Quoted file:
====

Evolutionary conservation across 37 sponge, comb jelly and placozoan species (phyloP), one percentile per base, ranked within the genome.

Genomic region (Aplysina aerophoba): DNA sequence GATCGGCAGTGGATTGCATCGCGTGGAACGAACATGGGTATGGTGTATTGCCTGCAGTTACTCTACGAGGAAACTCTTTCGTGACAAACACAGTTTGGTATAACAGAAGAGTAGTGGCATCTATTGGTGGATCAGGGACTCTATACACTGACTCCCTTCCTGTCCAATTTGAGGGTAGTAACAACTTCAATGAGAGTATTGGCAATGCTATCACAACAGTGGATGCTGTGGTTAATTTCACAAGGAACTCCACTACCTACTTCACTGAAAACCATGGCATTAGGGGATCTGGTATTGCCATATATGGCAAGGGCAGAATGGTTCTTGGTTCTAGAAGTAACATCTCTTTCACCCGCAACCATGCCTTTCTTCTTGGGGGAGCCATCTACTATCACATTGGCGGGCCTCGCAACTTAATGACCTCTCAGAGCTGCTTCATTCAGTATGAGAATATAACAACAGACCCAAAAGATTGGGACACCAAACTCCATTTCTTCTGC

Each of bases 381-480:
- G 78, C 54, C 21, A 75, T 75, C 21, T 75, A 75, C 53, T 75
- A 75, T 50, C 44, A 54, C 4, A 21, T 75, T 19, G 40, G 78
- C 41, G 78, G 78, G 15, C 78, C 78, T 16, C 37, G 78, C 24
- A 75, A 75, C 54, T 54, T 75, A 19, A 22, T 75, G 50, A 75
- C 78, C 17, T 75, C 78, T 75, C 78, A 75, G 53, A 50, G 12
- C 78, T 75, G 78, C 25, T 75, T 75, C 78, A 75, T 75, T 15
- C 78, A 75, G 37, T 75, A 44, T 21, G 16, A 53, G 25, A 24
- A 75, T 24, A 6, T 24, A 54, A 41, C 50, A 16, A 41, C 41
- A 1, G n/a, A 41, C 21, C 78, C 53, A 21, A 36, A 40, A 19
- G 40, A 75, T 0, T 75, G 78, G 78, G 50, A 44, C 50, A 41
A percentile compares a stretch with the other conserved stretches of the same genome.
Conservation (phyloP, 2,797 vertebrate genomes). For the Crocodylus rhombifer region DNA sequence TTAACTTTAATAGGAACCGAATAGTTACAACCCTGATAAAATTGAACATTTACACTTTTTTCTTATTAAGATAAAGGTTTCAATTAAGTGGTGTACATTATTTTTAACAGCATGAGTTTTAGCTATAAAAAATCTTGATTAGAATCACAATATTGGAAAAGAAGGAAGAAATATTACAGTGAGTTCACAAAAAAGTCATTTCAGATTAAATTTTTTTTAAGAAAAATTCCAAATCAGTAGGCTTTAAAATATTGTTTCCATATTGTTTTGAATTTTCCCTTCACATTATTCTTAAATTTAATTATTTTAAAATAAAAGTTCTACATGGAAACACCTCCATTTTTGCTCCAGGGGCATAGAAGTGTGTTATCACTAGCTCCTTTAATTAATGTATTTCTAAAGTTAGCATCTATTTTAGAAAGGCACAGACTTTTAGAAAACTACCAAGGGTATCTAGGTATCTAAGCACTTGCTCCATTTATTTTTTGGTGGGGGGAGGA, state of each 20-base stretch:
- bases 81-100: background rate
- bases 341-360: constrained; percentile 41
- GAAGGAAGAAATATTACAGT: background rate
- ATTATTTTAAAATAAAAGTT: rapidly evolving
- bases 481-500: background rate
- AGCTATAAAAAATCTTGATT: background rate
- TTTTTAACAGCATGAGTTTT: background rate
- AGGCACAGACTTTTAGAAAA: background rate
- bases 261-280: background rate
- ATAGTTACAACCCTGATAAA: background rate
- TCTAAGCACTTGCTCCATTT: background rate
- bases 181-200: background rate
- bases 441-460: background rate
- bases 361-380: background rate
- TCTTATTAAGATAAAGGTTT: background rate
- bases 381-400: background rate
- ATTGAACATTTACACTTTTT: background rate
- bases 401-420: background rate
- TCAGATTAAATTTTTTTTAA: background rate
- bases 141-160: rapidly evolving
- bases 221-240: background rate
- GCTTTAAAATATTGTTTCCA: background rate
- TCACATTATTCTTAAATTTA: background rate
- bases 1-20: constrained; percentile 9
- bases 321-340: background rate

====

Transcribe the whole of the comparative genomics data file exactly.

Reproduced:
Evolutionary conservation across 37 sponge, comb jelly and placozoan species (phyloP), one percentile per base, ranked within the genome.

Genomic region (Aplysina aerophoba): DNA sequence GATCGGCAGTGGATTGCATCGCGTGGAACGAACATGGGTATGGTGTATTGCCTGCAGTTACTCTACGAGGAAACTCTTTCGTGACAAACACAGTTTGGTATAACAGAAGAGTAGTGGCATCTATTGGTGGATCAGGGACTCTATACACTGACTCCCTTCCTGTCCAATTTGAGGGTAGTAACAACTTCAATGAGAGTATTGGCAATGCTATCACAACAGTGGATGCTGTGGTTAATTTCACAAGGAACTCCACTACCTACTTCACTGAAAACCATGGCATTAGGGGATCTGGTATTGCCATATATGGCAAGGGCAGAATGGTTCTTGGTTCTAGAAGTAACATCTCTTTCACCCGCAACCATGCCTTTCTTCTTGGGGGAGCCATCTACTATCACATTGGCGGGCCTCGCAACTTAATGACCTCTCAGAGCTGCTTCATTCAGTATGAGAATATAACAACAGACCCAAAAGATTGGGACACCAAACTCCATTTCTTCTGC

Each of bases 381-480:
- G 78, C 54, C 21, A 75, T 75, C 21, T 75, A 75, C 53, T 75
- A 75, T 50, C 44, A 54, C 4, A 21, T 75, T 19, G 40, G 78
- C 41, G 78, G 78, G 15, C 78, C 78, T 16, C 37, G 78, C 24
- A 75, A 75, C 54, T 54, T 75, A 19, A 22, T 75, G 50, A 75
- C 78, C 17, T 75, C 78, T 75, C 78, A 75, G 53, A 50, G 12
- C 78, T 75, G 78, C 25, T 75, T 75, C 78, A 75, T 75, T 15
- C 78, A 75, G 37, T 75, A 44, T 21, G 16, A 53, G 25, A 24
- A 75, T 24, A 6, T 24, A 54, A 41, C 50, A 16, A 41, C 41
- A 1, G n/a, A 41, C 21, C 78, C 53, A 21, A 36, A 40, A 19
- G 40, A 75, T 0, T 75, G 78, G 78, G 50, A 44, C 50, A 41
A percentile compares a stretch with the other conserved stretches of the same genome.
Conservation (phyloP, 2,797 vertebrate genomes). For the Crocodylus rhombifer region DNA sequence TTAACTTTAATAGGAACCGAATAGTTACAACCCTGATAAAATTGAACATTTACACTTTTTTCTTATTAAGATAAAGGTTTCAATTAAGTGGTGTACATTATTTTTAACAGCATGAGTTTTAGCTATAAAAAATCTTGATTAGAATCACAATATTGGAAAAGAAGGAAGAAATATTACAGTGAGTTCACAAAAAAGTCATTTCAGATTAAATTTTTTTTAAGAAAAATTCCAAATCAGTAGGCTTTAAAATATTGTTTCCATATTGTTTTGAATTTTCCCTTCACATTATTCTTAAATTTAATTATTTTAAAATAAAAGTTCTACATGGAAACACCTCCATTTTTGCTCCAGGGGCATAGAAGTGTGTTATCACTAGCTCCTTTAATTAATGTATTTCTAAAGTTAGCATCTATTTTAGAAAGGCACAGACTTTTAGAAAACTACCAAGGGTATCTAGGTATCTAAGCACTTGCTCCATTTATTTTTTGGTGGGGGGAGGA, state of each 20-base stretch:
- bases 81-100: background rate
- bases 341-360: constrained; percentile 41
- GAAGGAAGAAATATTACAGT: background rate
- ATTATTTTAAAATAAAAGTT: rapidly evolving
- bases 481-500: background rate
- AGCTATAAAAAATCTTGATT: background rate
- TTTTTAACAGCATGAGTTTT: background rate
- AGGCACAGACTTTTAGAAAA: background rate
- bases 261-280: background rate
- ATAGTTACAACCCTGATAAA: background rate
- TCTAAGCACTTGCTCCATTT: background rate
- bases 181-200: background rate
- bases 441-460: background rate
- bases 361-380: background rate
- TCTTATTAAGATAAAGGTTT: background rate
- bases 381-400: background rate
- ATTGAACATTTACACTTTTT: background rate
- bases 401-420: background rate
- TCAGATTAAATTTTTTTTAA: background rate
- bases 141-160: rapidly evolving
- bases 221-240: background rate
- GCTTTAAAATATTGTTTCCA: background rate
- TCACATTATTCTTAAATTTA: background rate
- bases 1-20: constrained; percentile 9
- bases 321-340: background rate